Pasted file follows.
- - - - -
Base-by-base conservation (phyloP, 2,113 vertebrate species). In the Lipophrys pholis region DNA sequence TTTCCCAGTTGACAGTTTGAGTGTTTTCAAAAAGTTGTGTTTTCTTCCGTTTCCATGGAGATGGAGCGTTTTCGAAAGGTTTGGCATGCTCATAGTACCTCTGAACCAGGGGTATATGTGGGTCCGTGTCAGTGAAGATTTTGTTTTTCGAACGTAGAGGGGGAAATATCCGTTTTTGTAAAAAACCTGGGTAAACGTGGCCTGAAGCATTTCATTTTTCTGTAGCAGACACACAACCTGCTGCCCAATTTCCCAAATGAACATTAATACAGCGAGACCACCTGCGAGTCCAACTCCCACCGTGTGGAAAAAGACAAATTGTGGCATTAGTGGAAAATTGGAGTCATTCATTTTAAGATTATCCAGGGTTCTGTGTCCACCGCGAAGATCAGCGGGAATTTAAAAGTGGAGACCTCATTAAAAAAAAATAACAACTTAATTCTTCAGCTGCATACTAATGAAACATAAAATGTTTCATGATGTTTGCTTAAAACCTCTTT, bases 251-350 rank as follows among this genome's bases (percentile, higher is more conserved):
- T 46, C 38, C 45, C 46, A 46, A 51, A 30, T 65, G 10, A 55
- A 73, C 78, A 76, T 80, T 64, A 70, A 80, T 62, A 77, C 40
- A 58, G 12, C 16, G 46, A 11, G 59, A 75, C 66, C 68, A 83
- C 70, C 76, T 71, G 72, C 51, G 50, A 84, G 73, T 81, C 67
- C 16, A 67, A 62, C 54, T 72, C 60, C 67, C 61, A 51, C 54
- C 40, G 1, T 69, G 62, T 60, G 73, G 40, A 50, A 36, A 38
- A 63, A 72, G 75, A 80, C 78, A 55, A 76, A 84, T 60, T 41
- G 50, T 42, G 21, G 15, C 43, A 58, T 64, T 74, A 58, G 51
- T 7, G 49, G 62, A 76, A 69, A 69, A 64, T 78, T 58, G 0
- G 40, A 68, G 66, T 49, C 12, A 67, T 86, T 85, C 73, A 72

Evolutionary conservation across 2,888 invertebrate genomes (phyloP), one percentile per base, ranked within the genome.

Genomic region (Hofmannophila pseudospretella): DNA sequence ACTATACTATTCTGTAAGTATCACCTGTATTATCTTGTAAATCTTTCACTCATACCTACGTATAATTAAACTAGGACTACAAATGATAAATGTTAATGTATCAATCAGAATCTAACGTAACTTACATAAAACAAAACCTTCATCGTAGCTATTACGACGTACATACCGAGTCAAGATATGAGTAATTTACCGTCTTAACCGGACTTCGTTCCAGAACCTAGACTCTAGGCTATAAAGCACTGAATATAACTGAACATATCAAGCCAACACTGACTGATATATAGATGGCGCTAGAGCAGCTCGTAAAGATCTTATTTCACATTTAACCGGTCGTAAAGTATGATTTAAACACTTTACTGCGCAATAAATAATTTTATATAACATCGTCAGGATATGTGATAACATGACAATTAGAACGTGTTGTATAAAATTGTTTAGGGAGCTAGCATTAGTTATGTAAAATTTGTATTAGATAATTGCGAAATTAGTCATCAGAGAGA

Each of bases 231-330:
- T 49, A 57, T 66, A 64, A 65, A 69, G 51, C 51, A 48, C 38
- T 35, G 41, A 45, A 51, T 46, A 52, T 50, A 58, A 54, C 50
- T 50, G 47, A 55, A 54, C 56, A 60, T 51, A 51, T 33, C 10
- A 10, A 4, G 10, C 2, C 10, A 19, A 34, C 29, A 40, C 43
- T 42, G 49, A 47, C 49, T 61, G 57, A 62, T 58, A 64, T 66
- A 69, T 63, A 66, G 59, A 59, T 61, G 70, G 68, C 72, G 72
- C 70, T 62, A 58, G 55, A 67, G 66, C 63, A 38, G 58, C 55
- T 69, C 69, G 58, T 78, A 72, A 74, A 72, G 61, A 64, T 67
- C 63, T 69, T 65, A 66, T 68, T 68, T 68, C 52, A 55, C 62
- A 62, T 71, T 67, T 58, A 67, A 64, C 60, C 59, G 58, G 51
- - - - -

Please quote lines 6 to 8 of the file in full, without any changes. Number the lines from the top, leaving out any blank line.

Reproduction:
- C 16, A 67, A 62, C 54, T 72, C 60, C 67, C 61, A 51, C 54
- C 40, G 1, T 69, G 62, T 60, G 73, G 40, A 50, A 36, A 38
- A 63, A 72, G 75, A 80, C 78, A 55, A 76, A 84, T 60, T 41